“This is not really a surprise,” states Jake Orpen, Group Client Services Director at Synovate. “South Africans are not in the best frame of mind lately, due to the obvious political uncertainty, economic instability and electricity problems! Synovate's aim was to quantify the current threat of emigration.”
The option to emigrate is most popular amongst young and middle-aged aged South Africans (18-44 years), which is concerning because this age group represents South Africa's current and future skills set.
Rand Merchant Bank's Senior Economist, Ettienne Le Roux states that “the obvious negative for any country experiencing high levels of emigration is the loss of skills and the future income these skills would have generated. If emigration is not matched by immigration of people of at least the same skill, the country will no doubt be worse off. In this regard, it is encouraging that the South African government is showing preliminary signs of making it easier for skilled foreigners to come and work in our country.”
Considering the expense of emigrating and the cost of living overseas, one has to question whether, or not, these attitudes are realistic. What actions have been taken to translate the intention to emigrate into a reality? 9% of the respondents surveyed have made or intend to make a formal application for residency or work in another country and 3% already have a job lined up.
Regardless of intention, South Africans were asked whether, given the costs and requirements of emigrating, they would be able to successfully emigrate. 27% of South Africans believe that they could, while 51% of respondents said they would not be able to afford it and the remainder were unsure. Those who said they would be able to successfully emigrate believe that they would have the required funds and that they are well qualified. According to a recent FNB survey, emigration has been cited as the biggest single reason for selling upper end properties.
Le Roux states that "being able to afford the significant relocation costs as well as other costs associated with emigration (house, car etc) is one thing. Having to sustain the high living standards abroad that South Africans have become accustomed to locally, is a completely different thing.”
The USA emerged as the most popular choice of destination, followed by the UK, Australia and New Zealand respectively. Push/pull factors
When looking at the motivations for considering emigration, the overriding pull is business and employment opportunities (88%); while violence, crime and corruption is the key push factor (55%). Itchy feet and the desire to explore a new country and experience different cultures were also cited by more than a third of those considering emigration. Other push factors mentioned were South Africa's volatile economy and the cost of living (19%), government problems (13%) and infrastructural concerns (6%). Family reasons (14%) such as joining extended family abroad and better education for children were also mentioned.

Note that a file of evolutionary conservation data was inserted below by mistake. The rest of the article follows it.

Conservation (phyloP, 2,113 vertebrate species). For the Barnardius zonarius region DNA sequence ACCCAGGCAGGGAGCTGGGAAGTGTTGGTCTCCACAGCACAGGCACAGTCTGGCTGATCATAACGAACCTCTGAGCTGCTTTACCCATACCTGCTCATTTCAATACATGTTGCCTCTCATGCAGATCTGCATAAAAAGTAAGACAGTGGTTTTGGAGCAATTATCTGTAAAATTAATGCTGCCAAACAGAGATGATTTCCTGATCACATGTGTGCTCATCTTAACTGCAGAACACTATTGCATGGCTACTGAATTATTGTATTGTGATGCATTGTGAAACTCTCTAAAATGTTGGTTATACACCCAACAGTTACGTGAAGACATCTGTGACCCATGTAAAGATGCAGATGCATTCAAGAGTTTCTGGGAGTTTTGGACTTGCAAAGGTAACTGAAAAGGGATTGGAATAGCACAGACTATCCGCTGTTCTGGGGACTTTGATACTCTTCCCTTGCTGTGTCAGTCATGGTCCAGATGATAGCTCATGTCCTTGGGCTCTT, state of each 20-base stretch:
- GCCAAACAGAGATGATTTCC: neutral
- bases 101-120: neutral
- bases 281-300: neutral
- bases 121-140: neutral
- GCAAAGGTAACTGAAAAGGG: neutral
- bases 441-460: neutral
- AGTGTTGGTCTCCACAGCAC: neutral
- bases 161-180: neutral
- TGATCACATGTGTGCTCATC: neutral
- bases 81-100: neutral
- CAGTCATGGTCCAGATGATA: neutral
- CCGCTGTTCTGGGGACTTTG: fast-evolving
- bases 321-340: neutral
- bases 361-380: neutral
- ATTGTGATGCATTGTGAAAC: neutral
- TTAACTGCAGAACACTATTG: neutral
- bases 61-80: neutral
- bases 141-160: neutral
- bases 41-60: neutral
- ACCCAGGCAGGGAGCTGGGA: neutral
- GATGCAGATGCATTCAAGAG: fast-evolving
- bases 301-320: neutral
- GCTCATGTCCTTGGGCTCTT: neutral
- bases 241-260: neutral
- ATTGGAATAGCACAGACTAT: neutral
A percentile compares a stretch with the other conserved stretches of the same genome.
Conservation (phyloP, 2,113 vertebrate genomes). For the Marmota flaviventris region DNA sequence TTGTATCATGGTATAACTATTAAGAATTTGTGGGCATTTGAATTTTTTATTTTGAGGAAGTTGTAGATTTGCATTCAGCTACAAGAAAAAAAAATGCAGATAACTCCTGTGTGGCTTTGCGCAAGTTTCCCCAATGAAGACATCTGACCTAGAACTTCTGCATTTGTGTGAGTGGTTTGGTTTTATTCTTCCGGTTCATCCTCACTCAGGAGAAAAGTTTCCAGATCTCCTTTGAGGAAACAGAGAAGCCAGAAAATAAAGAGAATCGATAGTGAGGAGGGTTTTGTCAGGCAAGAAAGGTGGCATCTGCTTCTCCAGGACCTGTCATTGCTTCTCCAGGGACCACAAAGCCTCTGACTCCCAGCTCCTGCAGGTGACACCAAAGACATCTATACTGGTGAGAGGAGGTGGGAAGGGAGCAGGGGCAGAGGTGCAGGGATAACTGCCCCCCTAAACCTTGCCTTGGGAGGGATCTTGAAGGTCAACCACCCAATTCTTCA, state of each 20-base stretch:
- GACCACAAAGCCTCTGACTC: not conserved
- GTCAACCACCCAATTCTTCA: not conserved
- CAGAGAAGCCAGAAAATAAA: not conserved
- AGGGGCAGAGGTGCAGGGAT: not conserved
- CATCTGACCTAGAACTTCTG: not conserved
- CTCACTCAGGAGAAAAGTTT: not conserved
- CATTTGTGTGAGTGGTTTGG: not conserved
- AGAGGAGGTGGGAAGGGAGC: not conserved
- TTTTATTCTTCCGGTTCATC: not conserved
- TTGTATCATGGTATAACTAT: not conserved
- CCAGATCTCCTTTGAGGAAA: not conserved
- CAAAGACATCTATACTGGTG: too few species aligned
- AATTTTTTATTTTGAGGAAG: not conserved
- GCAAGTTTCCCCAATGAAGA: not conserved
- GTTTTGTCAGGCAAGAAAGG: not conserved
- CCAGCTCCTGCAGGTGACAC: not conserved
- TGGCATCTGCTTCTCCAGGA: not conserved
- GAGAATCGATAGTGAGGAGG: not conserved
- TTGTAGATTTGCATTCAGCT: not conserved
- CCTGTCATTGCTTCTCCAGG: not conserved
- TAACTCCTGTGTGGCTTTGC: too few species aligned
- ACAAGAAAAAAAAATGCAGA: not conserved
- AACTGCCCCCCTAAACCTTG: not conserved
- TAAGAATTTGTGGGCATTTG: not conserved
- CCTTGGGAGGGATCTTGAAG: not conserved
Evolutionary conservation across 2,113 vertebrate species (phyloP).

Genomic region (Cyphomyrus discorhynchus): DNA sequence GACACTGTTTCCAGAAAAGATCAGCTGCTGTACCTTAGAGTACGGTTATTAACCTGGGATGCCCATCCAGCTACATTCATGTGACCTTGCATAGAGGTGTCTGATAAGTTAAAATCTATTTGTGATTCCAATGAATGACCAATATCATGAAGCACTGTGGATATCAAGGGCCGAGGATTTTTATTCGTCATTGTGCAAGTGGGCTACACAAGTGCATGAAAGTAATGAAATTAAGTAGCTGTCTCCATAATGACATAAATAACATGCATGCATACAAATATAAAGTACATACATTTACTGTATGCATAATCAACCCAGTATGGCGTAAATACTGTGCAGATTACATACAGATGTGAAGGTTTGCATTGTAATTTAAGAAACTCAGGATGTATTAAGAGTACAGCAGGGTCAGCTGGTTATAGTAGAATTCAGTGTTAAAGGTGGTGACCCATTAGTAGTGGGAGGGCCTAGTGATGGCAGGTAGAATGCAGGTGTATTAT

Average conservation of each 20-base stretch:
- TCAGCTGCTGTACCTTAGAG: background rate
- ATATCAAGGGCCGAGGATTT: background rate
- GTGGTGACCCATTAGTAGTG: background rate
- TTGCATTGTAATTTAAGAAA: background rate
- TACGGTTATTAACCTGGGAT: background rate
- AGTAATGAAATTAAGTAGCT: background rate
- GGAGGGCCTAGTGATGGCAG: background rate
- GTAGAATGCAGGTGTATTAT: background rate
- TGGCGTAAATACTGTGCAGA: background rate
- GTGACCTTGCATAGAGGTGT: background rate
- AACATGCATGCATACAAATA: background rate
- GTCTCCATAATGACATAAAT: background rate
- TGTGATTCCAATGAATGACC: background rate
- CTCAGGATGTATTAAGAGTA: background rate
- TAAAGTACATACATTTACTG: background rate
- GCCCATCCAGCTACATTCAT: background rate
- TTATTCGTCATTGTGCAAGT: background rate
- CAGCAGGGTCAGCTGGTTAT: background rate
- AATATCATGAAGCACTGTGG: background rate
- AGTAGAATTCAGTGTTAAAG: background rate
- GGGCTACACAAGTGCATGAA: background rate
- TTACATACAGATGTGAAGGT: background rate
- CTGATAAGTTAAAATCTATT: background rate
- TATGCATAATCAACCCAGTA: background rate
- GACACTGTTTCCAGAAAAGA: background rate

4% of South Africans admit to having encouraged their children (of university-going age) to leave South Africa and a further 3% say they will encourage them when their children are old enough.
On the flip side, 85% state that they have not been encouraged by anyone to leave South Africa. 15% state that they have been encouraged by others to emigrate. 8% state that friends are the main influencers.
A third of the respondents surveyed state that they know someone who has emigrated from South Africa in the past five years. Similar to the reasons cited by those considering emigration, those who have emigrated were perceived to have left for work or crime related reasons.We love South Africa!
Not everyone interviewed wanted to leave the country. In fact, a hefty 47% have absolutely no intention of leaving South Africa and a further 17% state they haven't really thought about it.
All respondents were quizzed on the things they love about South Africa. The climate and nature came out tops - with 46% percent of South Africans pointing to either of these as the main attraction. 18% of respondents love the South African people. 15% pointed to the freedom we have been granted and 14% to the diverse cultures that exist in our country. Just over a tenth loves South Africa because it is home to family and friends.
A difference between the races was observed here. Whilst whites cite the weather, nature, family and people as reasons to love our country, black respondents spoke more about South Africa having diverse cultures.
“It is a positive sign that despite all the current doom and gloom, the majority of South Africans do not want to leave,” says Le Roux. “Clearly, for these people, the positives of living in South Africa (climate, people, wildlife) still outweigh the negatives.” “Homecoming Revolution”
Synovate asked respondents if they emigrated, would they return home at some point in the future. More than half of the 20% considering emigration stated that they would definitely or probably return to South Africa, while a fifth indicated that they would probably or definitely not return.
“Tracking the intended movements of South Africans is of importance from a business point of view,” concludes Orpen. “It is also quite possible that knowing where people sit with the notion of emigrating in order for South Africans, as a society, to prevent the brain drain in years to come.” About the survey
600 respondents were interviewed in all nine provinces of South Africa using face-to-face interviews. Results were weighted to ensure representation across province, age, gender and race.